Multiple cancers in one residence is not necessarily a cause for special concern, since cancer is so common. But most families won't realize that.
      Question: What type of cancers may have been incorrectly diagnosed as pancreatic, so that when CAT scans came into use, we would see a decrease in pancreatic and an increase in these types? Answer: All lower abdominal cancers.
      Dr. Krikorian discussed some approaches for our study. For example, if we suspected that old tanneries cause excess cancers, we could look at another town that had tanneries, like Hudson, and see if it experienced a similar excess cancer rate.
      It is difficult to determine what number of cancers should be considered excessive. For example: Dr. Krikorian usually gets 1 case of testicular cancer a year in Framingham. Last year he had 12 cases. Is this cause for alarm?
      Discussed the local, unrelated "Blip of 1974" in NCSTF charts (see item 4, below). Dr. Krikorian is skeptical re this data. The insult that caused this would have happened many years before. A cancer "spike" should be impossible. It goes against the biology of the disease, because latency periods are so long and vary so much. Malignancies are not that well behaved or predictable.
      The same event (environmental exposure) could present itself in different histologic types of malignancies.
      A simple margin of error for statistical analysis can be computed as the square root of the number of events.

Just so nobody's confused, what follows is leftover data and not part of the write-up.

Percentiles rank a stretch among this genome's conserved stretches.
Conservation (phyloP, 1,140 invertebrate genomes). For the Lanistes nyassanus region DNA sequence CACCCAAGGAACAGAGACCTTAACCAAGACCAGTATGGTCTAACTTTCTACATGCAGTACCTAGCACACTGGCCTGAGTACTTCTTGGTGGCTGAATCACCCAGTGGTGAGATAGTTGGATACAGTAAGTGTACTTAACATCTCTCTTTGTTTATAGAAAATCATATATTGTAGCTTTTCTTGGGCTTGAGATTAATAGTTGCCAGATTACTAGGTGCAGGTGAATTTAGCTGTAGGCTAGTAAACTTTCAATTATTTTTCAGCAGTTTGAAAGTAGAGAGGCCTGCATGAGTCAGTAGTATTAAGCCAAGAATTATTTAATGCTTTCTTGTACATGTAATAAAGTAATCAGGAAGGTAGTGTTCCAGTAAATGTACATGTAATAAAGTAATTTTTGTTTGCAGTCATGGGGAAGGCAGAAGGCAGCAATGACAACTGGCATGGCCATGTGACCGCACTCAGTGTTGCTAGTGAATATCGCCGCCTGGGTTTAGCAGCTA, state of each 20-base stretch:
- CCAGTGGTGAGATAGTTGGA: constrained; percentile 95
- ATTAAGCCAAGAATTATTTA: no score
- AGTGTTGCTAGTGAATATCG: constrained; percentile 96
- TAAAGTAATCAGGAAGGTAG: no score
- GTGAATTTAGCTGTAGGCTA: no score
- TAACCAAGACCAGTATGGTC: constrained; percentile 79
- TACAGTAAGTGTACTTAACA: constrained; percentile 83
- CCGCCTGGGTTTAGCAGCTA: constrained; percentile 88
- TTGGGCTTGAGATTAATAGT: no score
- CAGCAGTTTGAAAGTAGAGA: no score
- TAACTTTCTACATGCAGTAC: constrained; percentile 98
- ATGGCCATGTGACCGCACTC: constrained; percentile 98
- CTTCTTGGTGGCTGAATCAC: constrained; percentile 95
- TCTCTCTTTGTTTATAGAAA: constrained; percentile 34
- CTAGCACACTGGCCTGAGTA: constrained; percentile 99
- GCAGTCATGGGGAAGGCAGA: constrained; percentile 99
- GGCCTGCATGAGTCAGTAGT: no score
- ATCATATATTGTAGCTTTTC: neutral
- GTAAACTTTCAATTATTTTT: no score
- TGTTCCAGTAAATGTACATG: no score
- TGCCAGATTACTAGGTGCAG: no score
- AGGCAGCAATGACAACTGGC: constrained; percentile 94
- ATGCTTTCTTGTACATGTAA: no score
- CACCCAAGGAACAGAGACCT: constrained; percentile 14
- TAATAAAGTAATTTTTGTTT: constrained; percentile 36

5. Jill reported on volunteer data search. She is starting new volunteers on Wednesday. Going well!

    6. Jill reviewed her graphs of cancer death rates (as a percent of all deaths). She has added many new towns and presented many variations of data. We discussed the 1974 "blip" which remains in Natick (early 1975) plus adjacent towns on northeast and east: Wayland, Weston and Wellesley. It does not appear in any other towns adjacent to these. It is not an artifact like the famous, national 1974 blip in cancer incidence, which resulted from publicity about breast cancer and a sudden upsurge in testing (see, Living Downstream, p.252); our use of mortality data avoids that distortion.
      Jill has a new plot showing Natick vis-a-vis similar-sized, industrial towns. We will review these at our next meeting.
    7. Dick, re NCSTF Sensitive-Data Agreement: Roger Wade has provided a paper to Massachusetts health departments, regarding 950 CMR 32. A section of this Massachusetts law appears to be appropriate to our issue of data confidentiality.

    8. Following Town Counsel's advice, on October 31st Dick responded to the Natick Tab's request for full disclosure of mapping et al, citing this and related reasons. He attached a partial data listing which did not identify individuals, instead.
    9. Reviewed some of our draft mapping with Dr. Krikorian.
    10. The Draft Status Report to Selectmen has benefitted from much recent e-mail editing by its subcommittee. Now we read, discussed, edited and approved paragraphs one by one, and approved for release. Dick will schedule its presentation to the Selectmen at their next meeting: Monday, November 10th.
    11. Deferred items:

    12. Later, Dick will submit past bills for reimbursements to volunteers.
    13. Later, Tom and Carol will propose revised letter to volunteers.
    14. Action items:

    15. Dick to bring old mappings to future meetings.
    16. Dick to report re Natick Historical Society, etc.
    17. Jill to report re volunteers status.
    18. Jill to present additional %-cancer graphs (multiple copies).
    19. Dick to schedule, then present Status Report to Selectmen (Nov. 10th).
    20. Jill will moderate the next meeting.

    Selectmen's Meeting: Monday, Nov. 10th, 1997 (about 8pm, NTH, 1st-Floor Aud., 13 E. Central St.):